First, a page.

The Fires of Lilliput Newsletter

The Fires of Lilliput Newsletter

Hello and Happy Holidays from Heart Beat Publications!‍

Welcome to our newsletter for readers of The Fires of Lilliput, Shosha Mordechai's epic story of courage, suffering, and love during the Nazi siege of Poland and the Soviet invasion that followed.

We're pleased to announce our Kindle debut on Amazon
The paperback is available at Heart Beat Books here. Audio version coming soon! 

Congrats to the first two winners of our Facebook paperback book raffle. Please watch your email for confirmation and physical address (we will mail the book postage free in the US only).

From our Facebook page of nearly 7,000 fans, we also have excerpts from the book, recent news about Holocaust survivors and issues, and fan comments we want to share (first names only).

The Fires of Lilliput on Amazon

The Fires of Lilliput on Kobo

The Fires of Lilliput at Heart Beat Books


THEY LAY IN ONE bed together, six of them, including two boarders and the rabbi. The coal fire warmed the room into the dark, but the warmth faded.

The awful cold from the river winds dropped the temperature to twenty-four below zero centigrade, enough to freeze a fully-clothed man wrapped in underwear and a coat and heavy socks and boots.

The rabbi and the others burrowed under four layers of blankets and long woolen underwear, and two of them wore coats, and still they felt ripples of cold with every flick of an eyelid or turn of a cheek.

“I’m worried for her.” Rebekah spoke softly to the rabbi. Next to him on the other side, Leiozia slept. “How can a young person not emerge from something like this warped, if they live?”

“Shosha’s too straight and strong to be bent by the likes of this,” the rabbi said.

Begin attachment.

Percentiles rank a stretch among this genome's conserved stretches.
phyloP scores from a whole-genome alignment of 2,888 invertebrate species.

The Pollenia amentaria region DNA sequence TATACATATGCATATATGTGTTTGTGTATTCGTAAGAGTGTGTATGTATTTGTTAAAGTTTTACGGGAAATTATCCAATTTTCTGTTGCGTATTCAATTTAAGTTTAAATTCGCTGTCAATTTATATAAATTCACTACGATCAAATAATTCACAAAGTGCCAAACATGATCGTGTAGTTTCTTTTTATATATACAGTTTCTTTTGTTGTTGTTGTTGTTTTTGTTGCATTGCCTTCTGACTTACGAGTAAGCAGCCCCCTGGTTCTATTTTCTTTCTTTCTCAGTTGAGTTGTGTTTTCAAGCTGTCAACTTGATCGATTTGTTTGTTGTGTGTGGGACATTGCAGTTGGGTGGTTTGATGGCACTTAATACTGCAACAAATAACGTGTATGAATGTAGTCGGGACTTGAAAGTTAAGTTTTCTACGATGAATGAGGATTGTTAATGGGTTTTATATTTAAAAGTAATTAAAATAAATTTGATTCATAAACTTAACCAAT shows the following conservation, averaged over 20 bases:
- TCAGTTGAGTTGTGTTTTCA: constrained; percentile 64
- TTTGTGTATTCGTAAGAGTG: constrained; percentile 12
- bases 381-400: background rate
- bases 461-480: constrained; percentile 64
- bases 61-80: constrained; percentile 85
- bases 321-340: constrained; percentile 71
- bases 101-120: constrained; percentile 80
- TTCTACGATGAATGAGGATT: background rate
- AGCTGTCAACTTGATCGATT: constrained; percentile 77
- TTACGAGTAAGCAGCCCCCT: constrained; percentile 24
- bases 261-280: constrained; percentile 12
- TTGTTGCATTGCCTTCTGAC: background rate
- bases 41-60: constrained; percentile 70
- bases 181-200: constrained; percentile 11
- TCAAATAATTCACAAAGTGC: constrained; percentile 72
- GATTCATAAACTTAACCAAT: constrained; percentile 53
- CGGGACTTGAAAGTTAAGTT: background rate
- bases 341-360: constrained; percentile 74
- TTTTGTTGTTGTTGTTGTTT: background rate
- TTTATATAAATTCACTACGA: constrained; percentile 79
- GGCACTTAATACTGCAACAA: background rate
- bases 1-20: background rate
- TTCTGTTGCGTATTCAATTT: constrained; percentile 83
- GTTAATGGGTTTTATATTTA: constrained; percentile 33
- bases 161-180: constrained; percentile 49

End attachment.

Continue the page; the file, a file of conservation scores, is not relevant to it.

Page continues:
“And Lev?” Rebekah asked.

The rabbi turned and faced her.

“He’s coming back,” the rabbi said.


The rabbi lifted his hand from beneath the blankets and cupped Rebekah’s cheek in his palm, warm from the heat they shared.

She circled his wrist in her fingers and brought his palm to her lips and kissed it after a hesitation. She kissed it again and pressed it harder to her lips and her nose.

The rabbi didn’t draw away, but let his hand stay with her, pliable until she choked on tears.

He pulled her close to him, her hair under his chin and her lips on his neck where her fractured sobs settled into a low weeping, muffled in this tumble-down arrangement of the living, a muted bereavement.

-- The Fires of Lilliput, Chapter 4
Warsaw Jewish Ghetto, Poland
November-December 1940

Photo: Destroyed synagogue, Poland, Henryk Ross, Winter 1940

Lyudmila Pavlichenko (photo) was one of the five deadliest snipers of all time, and a major thorn in Adolf Hitler’s side.

Lyudmila grew up in Kiev. She was athletic and very competitive. After hearing a boy boast of his prowess at a local shooting range, Lyudmila was determined to show that a girl could do just as well.

For more on her epic courage in fighting Nazis on the battlefield, as well as her advocacy for women’s rights, read the story here.

Click here for the story of how Jozef Walaszczyk (pictured) rescued his Jewish girlfriend and 50 others during the Holocaust. He also fought the Germans as part of the Underground, smuggling allied troops across borders.

Dozens of people from 49 countries delivered filmed greetings to Walaszczyk on his 101st birthday last month.